From left, liver recipients Paul Lee and Joanne Arcardo, and the ICU staff at Ridge Meadows Hospital during Operation Popcorn in 2016. (Contributed)

Liver recipient thanking ICU staff at hospital in Maple Ridge with popcorn

Operation Popcorn takes place from Dec. 4 to Dec. 8 across British Columbia

In 2010 Joanne Arcardo became extremely ill.

At a time when all of her friends were getting married and having children, Arcardo was lying in bed and in and out of the hospital.

Previously, at 21-years-old the Maple Ridge resident had been diagnosed with an auto-immune disease called Primary Sclerosing Cholangitis, or inflammation of the bile ducts and the liver. She was told then that she would have to take one pill a day for the rest of her life and that in the future the incurable disease would lead to a liver transplant.

But, Arcardo said, she was very naive.

“When I was 21 I was like, okay cool, I have to take a pill for the rest of my life, no problem,” said Arcardo, who is now 31.

However, just as she was settling into her career as an accountant, thinking that her life was great and that everything around her was great, she developed another auto-immune disease, irritable bowel disease or colitis.

It was then that her health took a downward spiral.

She was having extreme abdomen pain and irregular bowel movements. And when she was actually diagnosed with the disease that led to the liver failure, she was jaundiced and itchy. She had ascites, where your body fills up with fluid and a lot of pain and fatigue that led to numerous blood transfusions.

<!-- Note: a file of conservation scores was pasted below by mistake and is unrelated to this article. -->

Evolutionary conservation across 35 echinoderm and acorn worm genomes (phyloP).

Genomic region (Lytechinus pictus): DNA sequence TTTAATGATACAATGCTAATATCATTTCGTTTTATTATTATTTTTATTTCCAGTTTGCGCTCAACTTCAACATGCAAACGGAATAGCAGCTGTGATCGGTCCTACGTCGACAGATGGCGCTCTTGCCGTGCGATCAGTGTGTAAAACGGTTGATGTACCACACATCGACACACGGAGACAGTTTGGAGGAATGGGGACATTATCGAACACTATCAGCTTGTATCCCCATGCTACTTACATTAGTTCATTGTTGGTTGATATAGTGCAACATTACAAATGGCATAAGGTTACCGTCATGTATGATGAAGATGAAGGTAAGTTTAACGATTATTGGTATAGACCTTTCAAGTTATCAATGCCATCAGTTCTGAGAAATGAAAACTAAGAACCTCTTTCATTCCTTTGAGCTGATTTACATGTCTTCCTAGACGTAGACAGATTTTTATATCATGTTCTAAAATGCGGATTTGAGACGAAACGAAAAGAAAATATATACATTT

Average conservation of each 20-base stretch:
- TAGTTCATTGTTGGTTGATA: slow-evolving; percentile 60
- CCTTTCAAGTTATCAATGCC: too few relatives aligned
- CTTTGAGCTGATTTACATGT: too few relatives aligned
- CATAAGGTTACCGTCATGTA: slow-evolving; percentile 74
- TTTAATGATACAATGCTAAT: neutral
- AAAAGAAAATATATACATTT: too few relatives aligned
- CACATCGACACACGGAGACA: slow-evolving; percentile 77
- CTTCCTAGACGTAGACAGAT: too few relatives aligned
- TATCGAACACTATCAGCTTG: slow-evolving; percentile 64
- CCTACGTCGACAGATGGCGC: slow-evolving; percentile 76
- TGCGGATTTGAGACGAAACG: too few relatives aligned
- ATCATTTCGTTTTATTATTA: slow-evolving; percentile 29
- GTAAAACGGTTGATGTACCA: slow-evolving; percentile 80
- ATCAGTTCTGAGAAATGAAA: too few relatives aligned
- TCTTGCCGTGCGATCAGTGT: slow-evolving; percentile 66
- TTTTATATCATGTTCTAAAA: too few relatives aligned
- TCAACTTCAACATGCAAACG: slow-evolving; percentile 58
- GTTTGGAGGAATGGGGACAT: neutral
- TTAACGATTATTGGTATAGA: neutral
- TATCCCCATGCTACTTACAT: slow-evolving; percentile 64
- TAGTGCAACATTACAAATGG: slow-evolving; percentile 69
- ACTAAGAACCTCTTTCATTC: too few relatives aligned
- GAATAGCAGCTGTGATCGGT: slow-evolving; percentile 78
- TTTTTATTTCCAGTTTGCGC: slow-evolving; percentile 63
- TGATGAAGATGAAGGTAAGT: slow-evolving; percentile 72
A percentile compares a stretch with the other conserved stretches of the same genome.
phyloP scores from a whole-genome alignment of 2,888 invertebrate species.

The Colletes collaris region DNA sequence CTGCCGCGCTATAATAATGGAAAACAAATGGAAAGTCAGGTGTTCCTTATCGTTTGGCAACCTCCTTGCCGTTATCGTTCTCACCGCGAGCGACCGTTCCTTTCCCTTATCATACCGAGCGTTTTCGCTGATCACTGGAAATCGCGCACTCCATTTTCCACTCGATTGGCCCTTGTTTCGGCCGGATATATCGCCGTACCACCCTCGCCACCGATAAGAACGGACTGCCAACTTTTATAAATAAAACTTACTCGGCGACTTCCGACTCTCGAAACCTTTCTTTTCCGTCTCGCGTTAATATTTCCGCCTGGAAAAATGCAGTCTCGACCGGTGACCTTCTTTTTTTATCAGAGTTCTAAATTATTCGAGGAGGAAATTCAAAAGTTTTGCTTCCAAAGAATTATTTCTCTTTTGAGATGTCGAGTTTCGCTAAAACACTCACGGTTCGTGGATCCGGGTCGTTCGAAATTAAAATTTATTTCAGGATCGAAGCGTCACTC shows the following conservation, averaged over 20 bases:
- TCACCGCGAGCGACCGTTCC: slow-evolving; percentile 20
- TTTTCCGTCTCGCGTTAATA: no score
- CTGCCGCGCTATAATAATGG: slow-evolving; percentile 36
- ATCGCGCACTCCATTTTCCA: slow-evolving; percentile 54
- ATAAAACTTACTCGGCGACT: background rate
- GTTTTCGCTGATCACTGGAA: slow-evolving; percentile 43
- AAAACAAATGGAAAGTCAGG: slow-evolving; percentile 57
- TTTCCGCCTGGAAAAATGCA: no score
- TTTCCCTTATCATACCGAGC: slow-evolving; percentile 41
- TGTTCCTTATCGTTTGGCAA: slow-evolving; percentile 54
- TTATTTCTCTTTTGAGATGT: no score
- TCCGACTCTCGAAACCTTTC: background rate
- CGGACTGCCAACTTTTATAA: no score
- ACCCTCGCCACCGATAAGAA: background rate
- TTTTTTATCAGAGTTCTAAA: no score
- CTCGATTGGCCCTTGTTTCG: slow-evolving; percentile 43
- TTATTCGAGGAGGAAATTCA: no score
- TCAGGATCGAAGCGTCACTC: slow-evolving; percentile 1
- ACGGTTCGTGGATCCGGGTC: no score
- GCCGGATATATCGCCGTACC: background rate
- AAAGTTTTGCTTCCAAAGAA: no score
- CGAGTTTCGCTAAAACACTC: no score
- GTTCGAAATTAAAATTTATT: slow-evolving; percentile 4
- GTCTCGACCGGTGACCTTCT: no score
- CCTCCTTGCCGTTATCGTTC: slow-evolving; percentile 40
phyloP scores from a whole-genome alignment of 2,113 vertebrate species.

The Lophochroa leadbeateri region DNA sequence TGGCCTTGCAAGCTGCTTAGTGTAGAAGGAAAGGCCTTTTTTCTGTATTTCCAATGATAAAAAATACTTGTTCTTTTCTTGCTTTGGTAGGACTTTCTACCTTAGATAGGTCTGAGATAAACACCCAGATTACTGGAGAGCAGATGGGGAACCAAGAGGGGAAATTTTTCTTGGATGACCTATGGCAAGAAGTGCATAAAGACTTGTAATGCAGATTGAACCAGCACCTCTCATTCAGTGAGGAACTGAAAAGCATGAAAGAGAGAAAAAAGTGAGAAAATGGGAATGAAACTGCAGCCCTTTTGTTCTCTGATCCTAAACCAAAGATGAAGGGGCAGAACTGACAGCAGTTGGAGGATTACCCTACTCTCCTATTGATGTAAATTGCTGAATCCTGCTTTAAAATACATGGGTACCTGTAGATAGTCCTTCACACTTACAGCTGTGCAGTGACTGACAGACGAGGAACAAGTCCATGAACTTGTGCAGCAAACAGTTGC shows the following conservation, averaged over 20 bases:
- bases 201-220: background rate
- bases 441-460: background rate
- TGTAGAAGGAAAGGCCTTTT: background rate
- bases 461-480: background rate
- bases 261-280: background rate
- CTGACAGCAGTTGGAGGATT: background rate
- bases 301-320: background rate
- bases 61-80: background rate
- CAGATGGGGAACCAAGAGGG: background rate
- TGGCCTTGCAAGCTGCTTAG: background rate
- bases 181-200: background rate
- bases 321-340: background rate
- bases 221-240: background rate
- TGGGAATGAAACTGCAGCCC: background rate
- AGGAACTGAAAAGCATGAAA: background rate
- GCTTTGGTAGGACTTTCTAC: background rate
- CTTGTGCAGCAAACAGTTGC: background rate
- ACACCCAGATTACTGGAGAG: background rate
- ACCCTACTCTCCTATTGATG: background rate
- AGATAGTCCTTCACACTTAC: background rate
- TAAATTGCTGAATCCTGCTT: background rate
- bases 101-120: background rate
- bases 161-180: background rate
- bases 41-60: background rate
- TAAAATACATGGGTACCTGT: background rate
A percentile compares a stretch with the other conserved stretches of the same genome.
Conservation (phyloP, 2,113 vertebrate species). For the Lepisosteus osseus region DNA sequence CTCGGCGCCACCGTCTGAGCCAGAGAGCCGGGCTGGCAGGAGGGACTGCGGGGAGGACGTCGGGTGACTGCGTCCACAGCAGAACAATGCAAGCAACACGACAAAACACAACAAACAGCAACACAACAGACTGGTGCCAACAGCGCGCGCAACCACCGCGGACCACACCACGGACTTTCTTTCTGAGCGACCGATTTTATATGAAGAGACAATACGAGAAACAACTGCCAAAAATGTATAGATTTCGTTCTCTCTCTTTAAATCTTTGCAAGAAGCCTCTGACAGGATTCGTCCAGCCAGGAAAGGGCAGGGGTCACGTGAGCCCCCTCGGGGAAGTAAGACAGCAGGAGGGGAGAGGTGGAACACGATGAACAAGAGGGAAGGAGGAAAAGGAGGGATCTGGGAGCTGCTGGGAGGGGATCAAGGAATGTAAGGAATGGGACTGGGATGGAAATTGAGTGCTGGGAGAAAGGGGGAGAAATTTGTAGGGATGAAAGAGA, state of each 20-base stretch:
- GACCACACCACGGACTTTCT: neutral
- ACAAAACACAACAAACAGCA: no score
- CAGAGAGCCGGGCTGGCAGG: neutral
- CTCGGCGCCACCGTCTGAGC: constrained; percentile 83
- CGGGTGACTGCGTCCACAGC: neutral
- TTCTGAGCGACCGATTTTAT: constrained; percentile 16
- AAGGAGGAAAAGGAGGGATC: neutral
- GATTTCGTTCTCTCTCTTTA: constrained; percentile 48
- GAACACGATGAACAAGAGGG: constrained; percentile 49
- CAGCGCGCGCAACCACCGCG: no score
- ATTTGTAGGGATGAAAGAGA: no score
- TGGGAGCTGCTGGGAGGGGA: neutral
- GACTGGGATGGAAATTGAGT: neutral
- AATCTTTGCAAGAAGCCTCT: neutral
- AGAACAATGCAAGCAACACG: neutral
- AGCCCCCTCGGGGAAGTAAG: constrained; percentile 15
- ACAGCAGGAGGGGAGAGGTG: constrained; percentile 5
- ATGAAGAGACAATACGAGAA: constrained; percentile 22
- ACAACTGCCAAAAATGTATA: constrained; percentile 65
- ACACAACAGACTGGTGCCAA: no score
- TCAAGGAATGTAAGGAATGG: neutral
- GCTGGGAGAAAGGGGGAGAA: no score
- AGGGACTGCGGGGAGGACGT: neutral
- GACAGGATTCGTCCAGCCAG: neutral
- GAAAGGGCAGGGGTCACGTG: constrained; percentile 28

Arcardo was put on the list for a new liver. A waiting list that usually takes between one and two years.

For Arcardo, though, a new liver was found within four months. She had the surgery at Vancouver General Hospital when she was 27-years-old.

“When I was eventually told I needed a transplant I was already so sick and so worn out,” she said adding that the diagnosis was also hard for her fianceé who has been by her side for the last 16-years.

“Unfortunately you have to be really, really, really sick to get a transplant,” said Arcardo.

“The fact that I only waited four months is very good in a way that I got it right away. But bad in a way that I was pretty close to dying there,” she continued.

Today Arcardo is very grateful for her life.

On Monday Arcardo and another Maple Ridge resident who also received a liver transplant due to an auto-immune disease, will be paying a visit to the Intensive Care Unit at Ridge Meadows Hospital. They will be expressing their gratitude and the gratitude of transplant recipients across the province for the work that they do making organ donation possible.

“With organ transplants a donor has to be in hospital in ICU on a ventilator. It’s only when two doctors declare a potential donor brain dead then they will contact B.C. Transplant to move forward with organ transplant,” explained Arcardo.